Why are some researchers suggesting emulsifiers may be causing or impacting inflammatory bowel disease (IBD)? Emulsifiers are those foods and additives that allow oily and watery liquids to blend and stay together, to make salad dressings, mayonnaise, and butter. Mustard, egg yolk, and honey are natural emulsifiers. Synthetic emulsifiers like carboxymethylcellulose and polysorbate-80, are common food additives that blend and stabilize many processed foods. 

Studies with those two synthetic emulsifiers show they decrease the mucus layer that protects the surface of the intestine. When the mucus layer is thin, chemicals and bacteria (the microbiome) can penetrate and infect the intestine.  In experimental animals, the use of synthetic emulsifiers resulted in severe colitis.

Other common emulsifiers include

  • Soy and egg lecithin
  • CSL Calcium Stearoyl Di Laciate
  • PolyGlycerol Ester (PGE)
  • Mono- and diglycerides
  • Polysorbates
  • Carrageenan
  • Guar gum
  • Canola oil

There isn't the same degree of research on the other synthetic emulsifiers listed, but they are thought to have the same effect. For now, it is best to check the ingredients list on the nutrition label. If you are having symptoms or concerns, you may wish to avoid foods with any of these ingredients listed. The natural emulsifiers (mustard, egg, honey) should be fine; however, all three have the potential to aggravate IBD symptoms in those who are sensitive. See mustard, egg, honey.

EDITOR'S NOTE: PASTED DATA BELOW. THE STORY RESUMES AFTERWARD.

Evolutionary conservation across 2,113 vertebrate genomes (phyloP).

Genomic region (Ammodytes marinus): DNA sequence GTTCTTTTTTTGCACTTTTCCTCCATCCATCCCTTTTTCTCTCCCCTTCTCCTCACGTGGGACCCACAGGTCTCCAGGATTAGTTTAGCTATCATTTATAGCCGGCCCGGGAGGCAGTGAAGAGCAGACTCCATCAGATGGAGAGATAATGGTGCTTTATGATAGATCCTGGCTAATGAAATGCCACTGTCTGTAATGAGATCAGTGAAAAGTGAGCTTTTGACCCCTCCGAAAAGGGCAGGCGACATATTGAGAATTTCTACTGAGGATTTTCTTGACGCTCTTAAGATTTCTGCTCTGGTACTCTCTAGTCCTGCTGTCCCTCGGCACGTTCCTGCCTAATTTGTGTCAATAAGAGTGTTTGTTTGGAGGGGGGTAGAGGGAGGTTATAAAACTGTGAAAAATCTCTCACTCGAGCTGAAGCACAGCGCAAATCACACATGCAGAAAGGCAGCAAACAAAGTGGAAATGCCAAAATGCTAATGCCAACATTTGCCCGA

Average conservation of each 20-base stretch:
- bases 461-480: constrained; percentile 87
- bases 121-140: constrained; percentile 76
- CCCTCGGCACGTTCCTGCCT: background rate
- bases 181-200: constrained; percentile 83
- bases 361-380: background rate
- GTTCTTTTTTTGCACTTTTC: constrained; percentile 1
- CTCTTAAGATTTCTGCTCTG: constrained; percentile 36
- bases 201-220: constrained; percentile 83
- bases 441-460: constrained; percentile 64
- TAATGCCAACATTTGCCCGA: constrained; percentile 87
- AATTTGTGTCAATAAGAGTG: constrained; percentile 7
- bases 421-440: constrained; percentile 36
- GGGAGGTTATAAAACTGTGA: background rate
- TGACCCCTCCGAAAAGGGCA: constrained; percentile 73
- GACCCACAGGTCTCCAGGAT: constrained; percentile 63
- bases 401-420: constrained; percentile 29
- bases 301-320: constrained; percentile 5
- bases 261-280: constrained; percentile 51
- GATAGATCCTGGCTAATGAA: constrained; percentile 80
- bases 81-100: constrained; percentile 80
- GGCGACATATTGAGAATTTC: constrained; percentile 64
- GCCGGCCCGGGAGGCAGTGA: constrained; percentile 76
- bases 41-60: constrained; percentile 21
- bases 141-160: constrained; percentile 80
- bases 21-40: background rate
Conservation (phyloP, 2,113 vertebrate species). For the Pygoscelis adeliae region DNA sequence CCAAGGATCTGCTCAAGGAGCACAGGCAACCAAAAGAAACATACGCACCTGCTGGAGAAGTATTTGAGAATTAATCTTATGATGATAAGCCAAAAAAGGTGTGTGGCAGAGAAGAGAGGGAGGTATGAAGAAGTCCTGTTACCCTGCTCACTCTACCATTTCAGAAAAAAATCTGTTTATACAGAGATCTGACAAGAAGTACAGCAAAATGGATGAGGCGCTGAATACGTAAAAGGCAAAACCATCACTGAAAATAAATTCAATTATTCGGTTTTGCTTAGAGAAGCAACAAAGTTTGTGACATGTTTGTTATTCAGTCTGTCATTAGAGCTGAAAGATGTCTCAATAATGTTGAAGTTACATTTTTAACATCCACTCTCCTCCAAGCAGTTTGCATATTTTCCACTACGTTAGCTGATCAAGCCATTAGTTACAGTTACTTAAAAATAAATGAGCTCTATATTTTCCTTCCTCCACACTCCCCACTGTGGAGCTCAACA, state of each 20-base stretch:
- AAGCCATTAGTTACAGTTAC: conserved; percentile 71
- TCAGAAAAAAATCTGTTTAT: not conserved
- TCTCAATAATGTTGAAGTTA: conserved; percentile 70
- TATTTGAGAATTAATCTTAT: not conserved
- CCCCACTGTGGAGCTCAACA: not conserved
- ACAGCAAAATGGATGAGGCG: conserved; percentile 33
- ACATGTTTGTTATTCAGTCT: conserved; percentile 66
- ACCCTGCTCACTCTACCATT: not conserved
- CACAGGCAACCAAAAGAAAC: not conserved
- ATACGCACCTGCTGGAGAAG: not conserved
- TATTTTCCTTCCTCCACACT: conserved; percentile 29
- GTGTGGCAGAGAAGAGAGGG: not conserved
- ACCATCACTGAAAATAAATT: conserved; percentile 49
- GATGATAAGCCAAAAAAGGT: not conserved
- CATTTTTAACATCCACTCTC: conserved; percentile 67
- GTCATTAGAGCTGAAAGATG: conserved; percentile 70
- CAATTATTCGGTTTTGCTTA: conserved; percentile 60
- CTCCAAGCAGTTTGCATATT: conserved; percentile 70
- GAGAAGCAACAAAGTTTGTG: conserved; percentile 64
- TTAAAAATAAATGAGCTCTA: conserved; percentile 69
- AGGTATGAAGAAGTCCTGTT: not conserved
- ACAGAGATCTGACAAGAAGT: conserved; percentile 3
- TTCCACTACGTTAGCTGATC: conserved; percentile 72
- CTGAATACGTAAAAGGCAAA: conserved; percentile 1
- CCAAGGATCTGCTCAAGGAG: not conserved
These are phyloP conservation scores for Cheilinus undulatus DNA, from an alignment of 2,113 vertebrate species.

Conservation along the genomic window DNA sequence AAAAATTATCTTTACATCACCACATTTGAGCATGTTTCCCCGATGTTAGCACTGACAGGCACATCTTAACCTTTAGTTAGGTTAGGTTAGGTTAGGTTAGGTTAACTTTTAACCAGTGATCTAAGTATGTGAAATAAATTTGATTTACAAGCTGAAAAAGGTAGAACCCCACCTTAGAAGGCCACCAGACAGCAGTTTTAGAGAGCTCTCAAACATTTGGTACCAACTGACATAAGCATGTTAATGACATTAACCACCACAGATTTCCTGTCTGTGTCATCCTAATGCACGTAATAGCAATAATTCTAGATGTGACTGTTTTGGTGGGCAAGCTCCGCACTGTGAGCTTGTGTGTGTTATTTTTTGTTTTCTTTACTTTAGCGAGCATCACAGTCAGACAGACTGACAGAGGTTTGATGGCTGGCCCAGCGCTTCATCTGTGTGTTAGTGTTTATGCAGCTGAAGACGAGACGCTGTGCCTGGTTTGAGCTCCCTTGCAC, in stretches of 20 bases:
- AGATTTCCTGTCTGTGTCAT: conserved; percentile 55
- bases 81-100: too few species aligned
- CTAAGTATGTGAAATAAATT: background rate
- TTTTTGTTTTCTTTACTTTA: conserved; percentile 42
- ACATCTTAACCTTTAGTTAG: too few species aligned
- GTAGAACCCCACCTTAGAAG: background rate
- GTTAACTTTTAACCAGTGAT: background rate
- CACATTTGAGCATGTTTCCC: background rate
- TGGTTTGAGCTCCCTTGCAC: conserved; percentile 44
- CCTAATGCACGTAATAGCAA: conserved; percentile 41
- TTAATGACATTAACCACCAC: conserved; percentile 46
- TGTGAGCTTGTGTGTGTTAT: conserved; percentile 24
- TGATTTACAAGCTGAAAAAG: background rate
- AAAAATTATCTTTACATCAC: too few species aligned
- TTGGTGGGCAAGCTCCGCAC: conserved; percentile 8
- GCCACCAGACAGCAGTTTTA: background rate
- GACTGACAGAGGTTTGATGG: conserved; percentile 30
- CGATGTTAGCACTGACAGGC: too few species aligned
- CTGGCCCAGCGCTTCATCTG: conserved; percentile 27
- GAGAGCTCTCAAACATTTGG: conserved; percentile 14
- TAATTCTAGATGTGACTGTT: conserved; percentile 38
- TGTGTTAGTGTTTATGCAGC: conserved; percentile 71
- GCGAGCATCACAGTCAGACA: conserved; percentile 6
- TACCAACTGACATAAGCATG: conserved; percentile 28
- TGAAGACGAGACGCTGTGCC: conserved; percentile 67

Synthetic emulsifiers are commonly found in store-bought

  • Candies
  • Bread
  • Chocolate
  • Spreads
  • Margarine
  • Baking goods
  • Ice cream
  • Frozen foods
  • Salad dressings

Bottom Line

Emulsifiers (and maltodextrin) can alter the intestinal environment and promote the development of IBD. Since chemical emulsifiers and maltodextrin are found in so many processed foods, most diets for IBD eliminate or at least reduce processed foods and encourage foods that are fresh and not processed or are minimally processed.


Instead of buying dressing from the store when you make a salad, you can make a healthy vinaigrette at home. Here's a recipe using mustard, a healthy emulsifier.


2 ounces: Balsamic or other vinegar

2 ounces of olive oil or other vegetable oil

1 teaspoon of Dijon or prepared mustard

1 teaspoon of sugar or honey (can add a bit more, for taste)

Shake well

(stores well in the refrigerator for several days) 

Subscribe Be the first to know